Saturday, July 8, 2017

Kill the Day

A junkie steals a bag from a locker, spends time in jail, tries to go clean, and reflects on his childhood in Lynne Ramsay's 18-minute short Kill the Day (1996).

The junkie is James Gallagher (James Ramsay), and it's through him we see the world around him: grim, indifferent, and cold. He has a haunted, cadaverous face, filled with lines and shadows, and Ramsay shows them in many closeups that also allow us to see his mind working. For some reason, he reminded me of Daniel Day-Lewis as Christy Brown in My Left Foot, perhaps because of how thin Gallagher looks and for the number of shots of him lying in bed, looking desperate and helpless.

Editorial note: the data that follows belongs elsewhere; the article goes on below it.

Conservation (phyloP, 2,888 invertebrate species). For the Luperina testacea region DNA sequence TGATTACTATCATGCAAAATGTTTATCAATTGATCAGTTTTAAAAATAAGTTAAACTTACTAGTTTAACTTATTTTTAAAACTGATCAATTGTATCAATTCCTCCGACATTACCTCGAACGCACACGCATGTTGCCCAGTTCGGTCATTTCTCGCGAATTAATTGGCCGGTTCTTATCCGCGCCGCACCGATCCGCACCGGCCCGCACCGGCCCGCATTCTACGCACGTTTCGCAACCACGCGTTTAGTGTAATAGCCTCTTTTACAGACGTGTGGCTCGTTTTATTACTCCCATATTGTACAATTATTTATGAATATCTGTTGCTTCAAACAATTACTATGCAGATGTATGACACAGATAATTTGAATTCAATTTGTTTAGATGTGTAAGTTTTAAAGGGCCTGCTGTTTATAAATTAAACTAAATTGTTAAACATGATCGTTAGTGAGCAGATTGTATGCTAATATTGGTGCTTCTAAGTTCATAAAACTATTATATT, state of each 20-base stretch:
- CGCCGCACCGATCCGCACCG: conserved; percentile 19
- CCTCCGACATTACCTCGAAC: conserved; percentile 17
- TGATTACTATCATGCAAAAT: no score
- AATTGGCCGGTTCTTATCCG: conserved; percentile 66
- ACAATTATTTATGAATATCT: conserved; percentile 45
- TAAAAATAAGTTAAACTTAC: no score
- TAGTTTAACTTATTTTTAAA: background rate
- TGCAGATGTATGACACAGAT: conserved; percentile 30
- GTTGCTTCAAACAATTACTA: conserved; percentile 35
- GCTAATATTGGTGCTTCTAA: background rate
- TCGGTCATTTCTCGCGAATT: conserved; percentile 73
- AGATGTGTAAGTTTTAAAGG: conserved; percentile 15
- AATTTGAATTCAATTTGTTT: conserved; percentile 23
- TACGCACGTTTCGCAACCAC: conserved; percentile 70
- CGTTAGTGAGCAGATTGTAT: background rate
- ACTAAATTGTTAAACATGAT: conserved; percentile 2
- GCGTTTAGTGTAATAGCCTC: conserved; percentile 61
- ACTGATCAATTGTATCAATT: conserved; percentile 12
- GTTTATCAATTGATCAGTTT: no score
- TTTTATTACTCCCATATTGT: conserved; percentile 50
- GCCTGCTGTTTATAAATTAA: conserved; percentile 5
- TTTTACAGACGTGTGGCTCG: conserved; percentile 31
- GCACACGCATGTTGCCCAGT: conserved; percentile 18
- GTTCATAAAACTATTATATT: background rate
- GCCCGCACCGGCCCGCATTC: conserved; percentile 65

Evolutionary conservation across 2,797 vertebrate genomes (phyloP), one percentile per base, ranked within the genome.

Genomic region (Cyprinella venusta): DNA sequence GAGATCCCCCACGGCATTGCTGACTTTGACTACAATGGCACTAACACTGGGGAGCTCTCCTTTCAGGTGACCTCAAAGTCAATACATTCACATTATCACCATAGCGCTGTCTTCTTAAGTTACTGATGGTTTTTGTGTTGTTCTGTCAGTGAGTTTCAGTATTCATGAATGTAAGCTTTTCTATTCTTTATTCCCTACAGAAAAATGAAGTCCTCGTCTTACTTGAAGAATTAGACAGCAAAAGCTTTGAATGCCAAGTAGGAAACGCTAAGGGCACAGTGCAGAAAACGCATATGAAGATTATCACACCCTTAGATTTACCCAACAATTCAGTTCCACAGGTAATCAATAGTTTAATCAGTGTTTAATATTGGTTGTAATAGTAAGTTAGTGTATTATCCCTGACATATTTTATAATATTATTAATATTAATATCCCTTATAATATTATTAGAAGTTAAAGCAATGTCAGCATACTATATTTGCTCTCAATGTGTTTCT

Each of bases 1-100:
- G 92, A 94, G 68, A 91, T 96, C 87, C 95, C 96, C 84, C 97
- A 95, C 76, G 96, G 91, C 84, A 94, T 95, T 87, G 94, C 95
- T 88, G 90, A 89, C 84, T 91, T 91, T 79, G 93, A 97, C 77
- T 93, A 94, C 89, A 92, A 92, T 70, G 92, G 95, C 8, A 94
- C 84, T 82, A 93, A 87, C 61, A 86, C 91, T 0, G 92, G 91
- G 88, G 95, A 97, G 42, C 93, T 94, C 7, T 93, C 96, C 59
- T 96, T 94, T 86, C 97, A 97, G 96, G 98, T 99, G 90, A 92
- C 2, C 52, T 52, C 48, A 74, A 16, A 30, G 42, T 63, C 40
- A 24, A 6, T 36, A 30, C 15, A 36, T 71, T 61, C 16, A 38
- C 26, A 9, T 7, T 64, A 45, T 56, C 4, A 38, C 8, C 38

Ramsay keeps her camera close to Gallagher. At times, the short feels like it could be a documentary. It's an intimate portrayal. Even the flashback of Gallagher as a boy frolicking in a field with some friends has the quality of a home movie. The film feels gritty and immediate.

Elsewhere, Ramsay films Gallagher in ways to suggest he is trapped: inside a bathroom stall, the blank walls of his cell, his face against the glass of a window, etc. We see him on the floor or lying on his bed, showing how low he has sunk in the grips of addiction and recovery. Everywhere he goes, he's confined.

Curiously, we never see Gallagher actually take drugs (unless you count smoking cigarettes). Perhaps such a scene wasn't needed. We can already see what effect they've had on his life. Maybe such a scene would have caused to judge him and disapprove of him. Ramsay does not ask us to judge Gallagher, only to understand him and see how the world treats him.

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